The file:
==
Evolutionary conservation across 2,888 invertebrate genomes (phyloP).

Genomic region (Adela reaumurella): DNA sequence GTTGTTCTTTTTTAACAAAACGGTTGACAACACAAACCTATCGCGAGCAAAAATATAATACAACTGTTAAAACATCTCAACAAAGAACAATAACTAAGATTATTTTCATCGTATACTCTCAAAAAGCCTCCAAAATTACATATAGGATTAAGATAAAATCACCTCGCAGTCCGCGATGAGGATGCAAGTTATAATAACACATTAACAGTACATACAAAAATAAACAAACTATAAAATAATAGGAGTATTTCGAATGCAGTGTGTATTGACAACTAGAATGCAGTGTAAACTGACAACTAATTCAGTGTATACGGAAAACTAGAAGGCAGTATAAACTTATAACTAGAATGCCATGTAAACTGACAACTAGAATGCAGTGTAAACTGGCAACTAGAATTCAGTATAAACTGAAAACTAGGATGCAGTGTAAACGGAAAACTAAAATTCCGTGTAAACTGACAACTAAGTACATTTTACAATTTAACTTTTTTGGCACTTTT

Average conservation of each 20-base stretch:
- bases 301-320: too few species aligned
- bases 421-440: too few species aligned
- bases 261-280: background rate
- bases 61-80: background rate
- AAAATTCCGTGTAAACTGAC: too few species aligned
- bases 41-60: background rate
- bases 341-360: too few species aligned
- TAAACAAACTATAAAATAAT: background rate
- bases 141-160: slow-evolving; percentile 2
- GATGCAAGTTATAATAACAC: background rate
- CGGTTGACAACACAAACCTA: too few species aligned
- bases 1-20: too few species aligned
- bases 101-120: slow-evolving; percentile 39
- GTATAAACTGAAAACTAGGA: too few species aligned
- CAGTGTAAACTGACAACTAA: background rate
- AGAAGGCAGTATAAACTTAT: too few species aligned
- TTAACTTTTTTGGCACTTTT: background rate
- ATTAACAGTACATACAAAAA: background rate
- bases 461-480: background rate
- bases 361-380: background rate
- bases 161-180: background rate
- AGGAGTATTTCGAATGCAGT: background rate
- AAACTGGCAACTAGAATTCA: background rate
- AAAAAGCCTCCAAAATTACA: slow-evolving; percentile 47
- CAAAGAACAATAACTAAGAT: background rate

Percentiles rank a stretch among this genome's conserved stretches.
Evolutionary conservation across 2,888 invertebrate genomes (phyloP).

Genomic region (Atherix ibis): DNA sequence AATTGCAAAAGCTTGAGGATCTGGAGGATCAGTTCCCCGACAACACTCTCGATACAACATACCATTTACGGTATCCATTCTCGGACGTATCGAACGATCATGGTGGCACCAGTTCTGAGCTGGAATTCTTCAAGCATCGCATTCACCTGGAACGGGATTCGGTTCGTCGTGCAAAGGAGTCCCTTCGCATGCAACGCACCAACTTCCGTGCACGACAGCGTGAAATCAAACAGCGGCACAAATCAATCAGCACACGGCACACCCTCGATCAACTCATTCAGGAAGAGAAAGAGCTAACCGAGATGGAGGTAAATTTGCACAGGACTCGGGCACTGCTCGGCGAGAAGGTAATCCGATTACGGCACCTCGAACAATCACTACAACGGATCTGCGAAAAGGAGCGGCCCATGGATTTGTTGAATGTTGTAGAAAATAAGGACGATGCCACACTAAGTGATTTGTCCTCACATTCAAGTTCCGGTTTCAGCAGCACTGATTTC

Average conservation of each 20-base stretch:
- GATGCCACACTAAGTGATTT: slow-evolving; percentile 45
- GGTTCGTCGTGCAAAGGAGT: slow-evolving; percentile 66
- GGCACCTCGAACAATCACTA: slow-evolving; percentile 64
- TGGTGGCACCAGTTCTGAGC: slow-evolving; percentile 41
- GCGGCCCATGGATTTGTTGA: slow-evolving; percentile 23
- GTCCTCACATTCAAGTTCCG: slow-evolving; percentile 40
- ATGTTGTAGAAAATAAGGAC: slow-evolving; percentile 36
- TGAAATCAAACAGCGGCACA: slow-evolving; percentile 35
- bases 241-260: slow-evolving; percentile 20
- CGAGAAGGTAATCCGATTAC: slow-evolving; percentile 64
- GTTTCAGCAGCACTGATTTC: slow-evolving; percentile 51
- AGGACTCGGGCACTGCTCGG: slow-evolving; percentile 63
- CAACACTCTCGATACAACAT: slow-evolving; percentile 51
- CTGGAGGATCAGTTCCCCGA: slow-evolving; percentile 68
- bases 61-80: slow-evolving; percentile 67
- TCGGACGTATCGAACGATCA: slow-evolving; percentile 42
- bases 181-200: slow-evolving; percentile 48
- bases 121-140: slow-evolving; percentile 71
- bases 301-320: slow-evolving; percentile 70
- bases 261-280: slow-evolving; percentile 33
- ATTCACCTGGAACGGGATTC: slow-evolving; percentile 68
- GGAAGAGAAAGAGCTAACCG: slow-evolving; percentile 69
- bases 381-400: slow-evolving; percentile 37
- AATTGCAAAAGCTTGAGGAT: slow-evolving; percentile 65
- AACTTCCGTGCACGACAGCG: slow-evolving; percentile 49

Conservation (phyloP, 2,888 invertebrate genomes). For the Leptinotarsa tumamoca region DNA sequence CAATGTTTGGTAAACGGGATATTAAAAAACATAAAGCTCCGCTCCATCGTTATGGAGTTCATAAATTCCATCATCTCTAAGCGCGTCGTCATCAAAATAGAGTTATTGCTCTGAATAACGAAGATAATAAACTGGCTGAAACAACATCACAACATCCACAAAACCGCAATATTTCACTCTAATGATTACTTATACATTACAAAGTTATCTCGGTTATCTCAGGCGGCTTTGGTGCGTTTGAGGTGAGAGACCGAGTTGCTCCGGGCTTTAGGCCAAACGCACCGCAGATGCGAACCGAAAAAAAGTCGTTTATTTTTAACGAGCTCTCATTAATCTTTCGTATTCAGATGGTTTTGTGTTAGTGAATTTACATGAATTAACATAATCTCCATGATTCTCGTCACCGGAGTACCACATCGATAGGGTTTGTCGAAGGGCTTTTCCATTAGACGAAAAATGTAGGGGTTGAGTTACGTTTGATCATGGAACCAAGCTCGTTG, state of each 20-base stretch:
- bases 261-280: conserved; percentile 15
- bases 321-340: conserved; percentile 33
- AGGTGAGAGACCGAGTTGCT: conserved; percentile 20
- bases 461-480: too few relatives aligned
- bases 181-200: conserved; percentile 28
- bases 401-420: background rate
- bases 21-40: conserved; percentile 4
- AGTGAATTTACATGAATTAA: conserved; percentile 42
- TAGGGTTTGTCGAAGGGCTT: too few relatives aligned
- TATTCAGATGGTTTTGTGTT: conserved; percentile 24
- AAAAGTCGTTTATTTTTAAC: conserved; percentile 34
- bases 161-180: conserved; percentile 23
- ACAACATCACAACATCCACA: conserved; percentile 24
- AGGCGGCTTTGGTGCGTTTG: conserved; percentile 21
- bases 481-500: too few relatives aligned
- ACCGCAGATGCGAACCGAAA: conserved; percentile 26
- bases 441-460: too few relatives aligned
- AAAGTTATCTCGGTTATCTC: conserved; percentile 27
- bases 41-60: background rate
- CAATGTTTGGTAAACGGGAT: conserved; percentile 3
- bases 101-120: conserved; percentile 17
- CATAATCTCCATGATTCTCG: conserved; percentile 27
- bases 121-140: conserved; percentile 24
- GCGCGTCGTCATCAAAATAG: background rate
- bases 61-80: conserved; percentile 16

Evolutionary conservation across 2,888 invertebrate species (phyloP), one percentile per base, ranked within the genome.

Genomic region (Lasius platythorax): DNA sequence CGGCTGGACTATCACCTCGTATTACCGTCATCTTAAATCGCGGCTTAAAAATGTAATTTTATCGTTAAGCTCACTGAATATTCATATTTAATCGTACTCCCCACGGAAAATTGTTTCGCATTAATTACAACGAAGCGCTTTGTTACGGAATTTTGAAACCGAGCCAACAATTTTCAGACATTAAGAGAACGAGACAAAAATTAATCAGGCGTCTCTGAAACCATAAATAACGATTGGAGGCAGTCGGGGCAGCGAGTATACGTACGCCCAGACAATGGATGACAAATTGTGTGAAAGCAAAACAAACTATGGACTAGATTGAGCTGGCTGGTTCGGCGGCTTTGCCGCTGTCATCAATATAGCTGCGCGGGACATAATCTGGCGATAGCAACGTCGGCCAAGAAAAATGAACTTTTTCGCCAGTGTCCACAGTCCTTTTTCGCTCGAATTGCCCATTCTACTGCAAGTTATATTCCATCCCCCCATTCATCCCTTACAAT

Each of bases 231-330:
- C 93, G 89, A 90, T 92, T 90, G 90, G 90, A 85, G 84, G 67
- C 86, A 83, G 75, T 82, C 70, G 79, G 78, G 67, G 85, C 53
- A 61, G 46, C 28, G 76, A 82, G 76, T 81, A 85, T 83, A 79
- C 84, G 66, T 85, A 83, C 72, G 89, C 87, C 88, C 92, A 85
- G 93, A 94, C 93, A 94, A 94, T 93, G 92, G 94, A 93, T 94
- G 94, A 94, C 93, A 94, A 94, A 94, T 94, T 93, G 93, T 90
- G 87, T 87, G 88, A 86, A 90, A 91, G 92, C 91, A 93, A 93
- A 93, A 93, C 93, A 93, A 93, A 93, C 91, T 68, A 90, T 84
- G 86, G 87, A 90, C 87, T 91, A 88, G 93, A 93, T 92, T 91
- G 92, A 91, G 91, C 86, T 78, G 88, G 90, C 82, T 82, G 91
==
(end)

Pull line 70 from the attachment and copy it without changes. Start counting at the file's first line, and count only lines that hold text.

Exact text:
- bases 161-180: conserved; percentile 23